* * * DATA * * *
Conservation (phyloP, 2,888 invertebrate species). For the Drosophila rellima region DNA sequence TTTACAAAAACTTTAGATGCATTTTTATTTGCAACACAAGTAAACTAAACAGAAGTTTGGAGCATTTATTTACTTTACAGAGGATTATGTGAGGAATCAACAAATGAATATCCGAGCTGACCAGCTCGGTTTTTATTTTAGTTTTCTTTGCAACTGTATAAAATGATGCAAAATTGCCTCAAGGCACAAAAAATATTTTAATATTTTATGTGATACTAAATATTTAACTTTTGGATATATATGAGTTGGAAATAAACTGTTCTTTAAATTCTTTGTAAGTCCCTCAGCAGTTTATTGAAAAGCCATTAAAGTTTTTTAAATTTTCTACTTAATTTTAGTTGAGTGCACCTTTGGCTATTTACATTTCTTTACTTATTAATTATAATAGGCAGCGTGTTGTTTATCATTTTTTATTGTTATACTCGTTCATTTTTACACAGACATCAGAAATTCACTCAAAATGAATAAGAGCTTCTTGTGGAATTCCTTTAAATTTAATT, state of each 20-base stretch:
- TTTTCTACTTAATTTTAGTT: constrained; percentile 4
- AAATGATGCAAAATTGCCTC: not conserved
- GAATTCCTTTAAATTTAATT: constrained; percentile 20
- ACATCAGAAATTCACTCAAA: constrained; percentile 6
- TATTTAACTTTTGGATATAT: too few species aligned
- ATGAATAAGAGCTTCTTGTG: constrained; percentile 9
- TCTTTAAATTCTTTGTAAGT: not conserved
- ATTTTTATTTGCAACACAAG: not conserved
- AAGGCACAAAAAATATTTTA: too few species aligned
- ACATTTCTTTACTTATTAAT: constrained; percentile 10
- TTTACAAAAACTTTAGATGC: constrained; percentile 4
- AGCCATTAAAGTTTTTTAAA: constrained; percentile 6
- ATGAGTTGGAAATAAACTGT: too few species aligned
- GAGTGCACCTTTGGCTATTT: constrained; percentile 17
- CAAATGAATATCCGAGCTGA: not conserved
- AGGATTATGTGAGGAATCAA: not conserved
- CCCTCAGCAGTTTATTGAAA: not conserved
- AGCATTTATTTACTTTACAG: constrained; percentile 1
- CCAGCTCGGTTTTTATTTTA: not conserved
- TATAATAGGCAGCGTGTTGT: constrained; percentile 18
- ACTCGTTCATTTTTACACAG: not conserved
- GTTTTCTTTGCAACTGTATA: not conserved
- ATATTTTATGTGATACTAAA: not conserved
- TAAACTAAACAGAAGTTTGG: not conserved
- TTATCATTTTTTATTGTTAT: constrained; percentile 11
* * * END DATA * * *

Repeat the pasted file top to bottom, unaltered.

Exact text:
Conservation (phyloP, 2,888 invertebrate species). For the Drosophila rellima region DNA sequence TTTACAAAAACTTTAGATGCATTTTTATTTGCAACACAAGTAAACTAAACAGAAGTTTGGAGCATTTATTTACTTTACAGAGGATTATGTGAGGAATCAACAAATGAATATCCGAGCTGACCAGCTCGGTTTTTATTTTAGTTTTCTTTGCAACTGTATAAAATGATGCAAAATTGCCTCAAGGCACAAAAAATATTTTAATATTTTATGTGATACTAAATATTTAACTTTTGGATATATATGAGTTGGAAATAAACTGTTCTTTAAATTCTTTGTAAGTCCCTCAGCAGTTTATTGAAAAGCCATTAAAGTTTTTTAAATTTTCTACTTAATTTTAGTTGAGTGCACCTTTGGCTATTTACATTTCTTTACTTATTAATTATAATAGGCAGCGTGTTGTTTATCATTTTTTATTGTTATACTCGTTCATTTTTACACAGACATCAGAAATTCACTCAAAATGAATAAGAGCTTCTTGTGGAATTCCTTTAAATTTAATT, state of each 20-base stretch:
- TTTTCTACTTAATTTTAGTT: constrained; percentile 4
- AAATGATGCAAAATTGCCTC: not conserved
- GAATTCCTTTAAATTTAATT: constrained; percentile 20
- ACATCAGAAATTCACTCAAA: constrained; percentile 6
- TATTTAACTTTTGGATATAT: too few species aligned
- ATGAATAAGAGCTTCTTGTG: constrained; percentile 9
- TCTTTAAATTCTTTGTAAGT: not conserved
- ATTTTTATTTGCAACACAAG: not conserved
- AAGGCACAAAAAATATTTTA: too few species aligned
- ACATTTCTTTACTTATTAAT: constrained; percentile 10
- TTTACAAAAACTTTAGATGC: constrained; percentile 4
- AGCCATTAAAGTTTTTTAAA: constrained; percentile 6
- ATGAGTTGGAAATAAACTGT: too few species aligned
- GAGTGCACCTTTGGCTATTT: constrained; percentile 17
- CAAATGAATATCCGAGCTGA: not conserved
- AGGATTATGTGAGGAATCAA: not conserved
- CCCTCAGCAGTTTATTGAAA: not conserved
- AGCATTTATTTACTTTACAG: constrained; percentile 1
- CCAGCTCGGTTTTTATTTTA: not conserved
- TATAATAGGCAGCGTGTTGT: constrained; percentile 18
- ACTCGTTCATTTTTACACAG: not conserved
- GTTTTCTTTGCAACTGTATA: not conserved
- ATATTTTATGTGATACTAAA: not conserved
- TAAACTAAACAGAAGTTTGG: not conserved
- TTATCATTTTTTATTGTTAT: constrained; percentile 11